Ghostwriting openly infringes academic standards and, in many cases, as recently argued by Stern and Lemmens in PLoS Medicine, contributes to fraud [16]. Typically, the practice involves industry-financed writers generating articles that either promote the sponsor company's products or discredit competing ones, with eventual authorship credited to academic researchers who provide little or no input, thereby concealing industry involvement and contributing to distorted drug profiles. In the United States, cases relating to gabapentin [17], rofecoxib [2], paroxetine [7], sertraline [18], fenfluramine/phentermine (fen-phen) [19], and Prempro [3] are well documented, while many others, relating to rosiglitazone, olanzapine, quetiapine, valdecoxib, and celecoxib, remain under seal by the courts. These cases demonstrate the dangers inherent in permitting pharmaceutical companies to maintain the status quo.

Some editors, fully aware that ghostwritten manuscripts are submitted to their journals, refuse to police their content [20]. Although other journals, most notably PLoS Medicine, as well as several editors' associations have produced policies against the practice, in some cases adopting clear and visible positions, little has changed [1],[6],[11],[21][23]. In addition, despite efforts to reinforce authorship and publication requirements, journals' responses to ghostwriting remain unsatisfactory, as shown by a recent study of 630 articles from six high impact medical journals [24]. In 2008, the overall prevalence of articles with honorary authorship, ghost authorship, or both, was 21.0%, which represented a decline from 29.1% in 1996. Although the prevalence of ghost authorship showed a significant decline, there was no change in the prevalence of honorary authors relative to 1996 [24]. This study concluded that inappropriate authorship remains a significant problem in high impact biomedical publications.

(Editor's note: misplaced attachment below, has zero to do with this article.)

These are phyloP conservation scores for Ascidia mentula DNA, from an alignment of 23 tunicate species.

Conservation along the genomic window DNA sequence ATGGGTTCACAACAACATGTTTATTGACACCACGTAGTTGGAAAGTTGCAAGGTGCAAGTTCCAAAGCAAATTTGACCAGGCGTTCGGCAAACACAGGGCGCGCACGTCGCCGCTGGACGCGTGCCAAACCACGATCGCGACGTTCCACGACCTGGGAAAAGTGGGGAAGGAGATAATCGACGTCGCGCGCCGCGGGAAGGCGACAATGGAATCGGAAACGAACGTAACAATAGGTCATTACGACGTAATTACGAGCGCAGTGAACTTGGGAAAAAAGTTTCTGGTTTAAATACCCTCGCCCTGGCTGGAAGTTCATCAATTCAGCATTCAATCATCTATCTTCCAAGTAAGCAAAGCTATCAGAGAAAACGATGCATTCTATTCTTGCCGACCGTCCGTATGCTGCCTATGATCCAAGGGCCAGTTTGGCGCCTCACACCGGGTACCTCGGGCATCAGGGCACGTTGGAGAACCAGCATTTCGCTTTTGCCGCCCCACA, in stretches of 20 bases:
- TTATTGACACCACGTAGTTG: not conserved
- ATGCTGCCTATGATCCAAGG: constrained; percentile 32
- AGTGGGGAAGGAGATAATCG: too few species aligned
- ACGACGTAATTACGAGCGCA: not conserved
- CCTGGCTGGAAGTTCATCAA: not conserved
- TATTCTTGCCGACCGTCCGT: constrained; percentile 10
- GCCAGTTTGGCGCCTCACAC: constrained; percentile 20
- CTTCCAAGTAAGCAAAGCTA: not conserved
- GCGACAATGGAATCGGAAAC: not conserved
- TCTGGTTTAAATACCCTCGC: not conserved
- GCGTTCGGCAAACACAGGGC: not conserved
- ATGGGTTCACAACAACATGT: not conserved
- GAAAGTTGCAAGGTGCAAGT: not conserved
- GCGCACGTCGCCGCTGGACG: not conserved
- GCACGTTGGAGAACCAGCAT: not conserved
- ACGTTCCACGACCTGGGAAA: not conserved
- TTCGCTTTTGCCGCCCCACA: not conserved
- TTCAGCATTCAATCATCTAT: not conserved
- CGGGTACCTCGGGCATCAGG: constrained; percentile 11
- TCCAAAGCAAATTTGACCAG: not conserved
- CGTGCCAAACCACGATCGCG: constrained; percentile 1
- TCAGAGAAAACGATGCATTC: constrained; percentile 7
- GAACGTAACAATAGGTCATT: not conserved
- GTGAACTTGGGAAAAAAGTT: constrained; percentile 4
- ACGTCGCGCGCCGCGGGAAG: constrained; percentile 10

Indeed, even the policies adopted by the International Committee of Medical Journal Editors have failed to clarify how the corruption of medical literature could be curtailed [14]. Substantial contribution to manuscript design or drafting is of little significance when marketing messages are planted in the ghostwriter's first draft well before a nominal author is selected. Authors may give approval when the paper is submitted for publication, but this only occurs after the sponsor company has ensured the manuscript meets its marketing goals and the legal department has transferred ownership to the submitting author. The manuscript and message are therefore controlled by the company rather than the nominal authors [3],[7].